Discussion
Ethiopian sour dough bread preparation is a two-phase process in which the mother dough obtained during the initial phase of fermentation is freshened by additional flour and water followed by a second phase of fermentation which usually lasts 6 hr before baking. A number of biochemical changes take place as a result of such fermentation processes. During the initial phase of fermentation of sour doughs, the amount of acid produced increased with concomitant drop in the pH. The low pH and higher titratable acidity in the fermented doughs may be due to the production of organic acids by the fermenting microflora. Rapid drop in pH with a corresponding increase in titratable acidity have been reported during the preparation of sour wheat bread (15).
In the initial phase of fermentation for soy-fortified wheat flour dough, there was about 75% decrease of phytic acid.  The decrease of phytate was higher (83%) only in the case of white flour. This phenomenon might be caused by the use of low phytate raw material for this phase.
In spite of long fermentation time (18 hr) and acidity favourable for phytase activity (pH) the high amount of phytate in wholemeal wheat and soy-fortified flour could not be destroyed as it was the case with white flour. The slow hydrolysis of phytic acid in wholemeal wheat flour fermentation observed in the present study may be due to presence of high concentration of phytate phosphorus in the medium which inhibits phytase activity. This confirms earlier observations made for several sorts of Polish bread and wholemeal wheat flour (9, 16).
As compared with the initial phase, hydrolysis of phytate in doughs in the second phase of fermentation was faster. Addition of the flour to the sour doughs as the pH lowered was the possible reason for increased rate of phytate hydrolysis during the second phase of fermentation.
In the straight-dough process, when breads made with soy-fortified flour, the percentage of phytate hydrolysed in the bread is much lower than in the bread prepared from the sour dough. The major reduction of phytate occurred in the breads during the first 145 min of rising followed by little additional loss up to 225 min of rising. Harland and Harland (1980) observed similar trends in breads prepared from rye flour, white flour, and wholemeal wheat flour (17). In contrast, Ranhotra et al. (1974) observed that more than three-fourth of the phytate was hydrolysed when yeasted breads were made with soy-fortified wheat flour (18).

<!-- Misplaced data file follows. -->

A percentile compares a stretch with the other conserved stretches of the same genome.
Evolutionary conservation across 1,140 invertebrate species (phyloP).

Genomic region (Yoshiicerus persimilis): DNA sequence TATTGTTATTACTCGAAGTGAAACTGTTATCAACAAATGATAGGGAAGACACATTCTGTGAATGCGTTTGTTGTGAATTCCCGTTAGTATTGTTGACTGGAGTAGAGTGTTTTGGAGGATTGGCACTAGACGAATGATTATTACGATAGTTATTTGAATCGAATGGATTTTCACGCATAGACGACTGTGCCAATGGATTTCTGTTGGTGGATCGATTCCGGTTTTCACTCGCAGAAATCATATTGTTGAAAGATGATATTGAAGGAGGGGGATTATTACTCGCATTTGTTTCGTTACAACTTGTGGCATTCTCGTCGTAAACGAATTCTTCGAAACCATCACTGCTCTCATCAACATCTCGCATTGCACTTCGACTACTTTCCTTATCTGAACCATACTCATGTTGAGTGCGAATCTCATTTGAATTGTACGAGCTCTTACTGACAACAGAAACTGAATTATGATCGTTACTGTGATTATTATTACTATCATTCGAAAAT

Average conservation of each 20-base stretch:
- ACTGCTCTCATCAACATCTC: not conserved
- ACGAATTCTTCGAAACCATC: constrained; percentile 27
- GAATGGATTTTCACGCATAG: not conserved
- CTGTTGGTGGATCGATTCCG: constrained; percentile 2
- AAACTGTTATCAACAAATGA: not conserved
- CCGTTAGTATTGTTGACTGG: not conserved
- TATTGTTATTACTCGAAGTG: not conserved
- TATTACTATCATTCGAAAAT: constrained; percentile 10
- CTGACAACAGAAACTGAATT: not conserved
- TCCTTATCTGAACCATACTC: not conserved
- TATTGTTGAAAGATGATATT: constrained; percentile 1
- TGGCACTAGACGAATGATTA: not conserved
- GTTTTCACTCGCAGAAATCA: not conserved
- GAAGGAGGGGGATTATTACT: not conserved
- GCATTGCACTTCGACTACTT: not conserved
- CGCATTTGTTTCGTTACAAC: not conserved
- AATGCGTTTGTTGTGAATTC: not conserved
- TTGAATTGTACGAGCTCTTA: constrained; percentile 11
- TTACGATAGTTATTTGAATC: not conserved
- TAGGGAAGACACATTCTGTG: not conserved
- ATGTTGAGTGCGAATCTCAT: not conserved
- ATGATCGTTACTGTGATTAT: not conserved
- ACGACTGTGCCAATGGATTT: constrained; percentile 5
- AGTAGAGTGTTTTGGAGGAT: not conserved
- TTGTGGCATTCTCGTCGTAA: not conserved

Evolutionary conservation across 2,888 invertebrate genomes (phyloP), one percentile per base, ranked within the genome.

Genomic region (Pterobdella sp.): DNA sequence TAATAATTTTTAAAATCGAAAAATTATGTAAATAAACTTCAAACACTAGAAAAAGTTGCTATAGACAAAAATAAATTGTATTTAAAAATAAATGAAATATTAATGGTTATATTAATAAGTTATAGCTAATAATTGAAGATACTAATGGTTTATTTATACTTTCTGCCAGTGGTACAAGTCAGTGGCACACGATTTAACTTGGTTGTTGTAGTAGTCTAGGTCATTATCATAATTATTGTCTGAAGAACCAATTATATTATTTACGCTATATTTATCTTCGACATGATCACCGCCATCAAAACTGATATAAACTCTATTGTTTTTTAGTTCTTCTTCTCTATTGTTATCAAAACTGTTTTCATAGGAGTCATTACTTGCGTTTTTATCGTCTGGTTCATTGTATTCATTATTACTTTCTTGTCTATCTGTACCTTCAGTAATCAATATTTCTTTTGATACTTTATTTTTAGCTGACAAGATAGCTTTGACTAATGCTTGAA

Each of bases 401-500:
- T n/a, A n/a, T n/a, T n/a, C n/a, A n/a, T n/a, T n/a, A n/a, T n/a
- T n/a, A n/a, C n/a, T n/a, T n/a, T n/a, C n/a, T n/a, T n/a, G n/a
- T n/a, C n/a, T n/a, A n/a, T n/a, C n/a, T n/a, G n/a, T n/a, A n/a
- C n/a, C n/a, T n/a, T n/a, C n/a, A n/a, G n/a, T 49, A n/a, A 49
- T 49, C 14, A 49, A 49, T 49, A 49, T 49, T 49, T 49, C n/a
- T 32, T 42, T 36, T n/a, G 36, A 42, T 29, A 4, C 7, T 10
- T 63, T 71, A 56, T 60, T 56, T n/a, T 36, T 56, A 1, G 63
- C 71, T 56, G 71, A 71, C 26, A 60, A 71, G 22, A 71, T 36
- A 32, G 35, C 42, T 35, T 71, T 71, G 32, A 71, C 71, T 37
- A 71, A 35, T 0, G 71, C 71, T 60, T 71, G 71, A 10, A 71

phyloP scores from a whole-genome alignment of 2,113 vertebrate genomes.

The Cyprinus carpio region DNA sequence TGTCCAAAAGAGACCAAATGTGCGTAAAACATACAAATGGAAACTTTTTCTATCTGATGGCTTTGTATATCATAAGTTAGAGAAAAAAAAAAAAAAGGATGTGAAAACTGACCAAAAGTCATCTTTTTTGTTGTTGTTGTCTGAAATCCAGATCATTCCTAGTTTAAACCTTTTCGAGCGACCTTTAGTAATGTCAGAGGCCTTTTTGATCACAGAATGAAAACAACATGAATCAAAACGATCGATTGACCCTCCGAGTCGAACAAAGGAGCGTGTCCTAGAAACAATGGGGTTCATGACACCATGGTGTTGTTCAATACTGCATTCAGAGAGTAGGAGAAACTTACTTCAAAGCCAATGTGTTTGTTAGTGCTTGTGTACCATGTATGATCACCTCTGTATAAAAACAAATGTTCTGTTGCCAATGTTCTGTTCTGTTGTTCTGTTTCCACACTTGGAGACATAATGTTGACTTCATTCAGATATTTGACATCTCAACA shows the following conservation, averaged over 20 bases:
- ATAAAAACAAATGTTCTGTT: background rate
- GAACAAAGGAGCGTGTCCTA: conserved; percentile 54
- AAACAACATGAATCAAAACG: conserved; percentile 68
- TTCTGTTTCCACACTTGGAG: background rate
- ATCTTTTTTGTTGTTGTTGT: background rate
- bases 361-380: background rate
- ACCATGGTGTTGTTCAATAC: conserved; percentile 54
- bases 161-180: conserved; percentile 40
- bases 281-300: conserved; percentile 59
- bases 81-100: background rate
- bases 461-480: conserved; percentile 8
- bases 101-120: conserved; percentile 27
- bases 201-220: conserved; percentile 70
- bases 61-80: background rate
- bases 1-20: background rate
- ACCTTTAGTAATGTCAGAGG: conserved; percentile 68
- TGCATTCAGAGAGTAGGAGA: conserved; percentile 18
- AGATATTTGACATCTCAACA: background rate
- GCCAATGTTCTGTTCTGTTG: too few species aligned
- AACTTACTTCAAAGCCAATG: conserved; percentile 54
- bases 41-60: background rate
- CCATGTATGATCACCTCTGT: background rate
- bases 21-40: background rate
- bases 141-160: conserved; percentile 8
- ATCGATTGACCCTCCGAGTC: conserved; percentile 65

Ter-Sarkisian et al (1974) compared fermentative loss of phytate in yeasted and sour doughs made from a sample of 75% extraction flour. In two hr at 23°C, flour doughs lost 37-50% of phytate, whereas the yeasted doughs lost only 12-37% (19). Chhabra and Sidhu (1988) in bread made with 1.5% yeast using 85% extraction flour, reported 42-46% destruction of phytate after 3-6 hr of fermentation (20).
The complete hydrolysis of phytate in white flour sour dough observed in the present study confirms earlier observations that all of the phytate in wheat bread was hydrolysed during the process of bread making apparently due to phytase in wheat and/or yeast (17, 21). However, Tangkongchitr et al.(1982) reported that no phytase enzyme is associated with yeast cells as proposed by Harland and Harland (17, 22).
The main controlling factor in phytate hydrolysis appears to be the pH of the dough. A maximum hydrolysis of about 91% and 100%, respectively, of phytate was noted in bread prepared from soy-fortified wheat flour and white flour. The pH of the dough was 3.76. The hydrolysis of wholemeal wheat flour dough bread having a pH value of 3.83 was 88%. This confirms previous observations that  hydrolysis of phytate depends mostly on the acidity and is very low in higher pH values (22). The importance of acidity in doughs was reported by Meuser et al and Bartnik et al (16, 23).
The comparison of the phytate content in the dough after fermentation and in bread indicates that some destruction of phytate takes place during the baking process, when the temperature is still below the inactivating point of phytase. Hydrolysis of phytate in the first stage of the baking process has also been reported previously (16).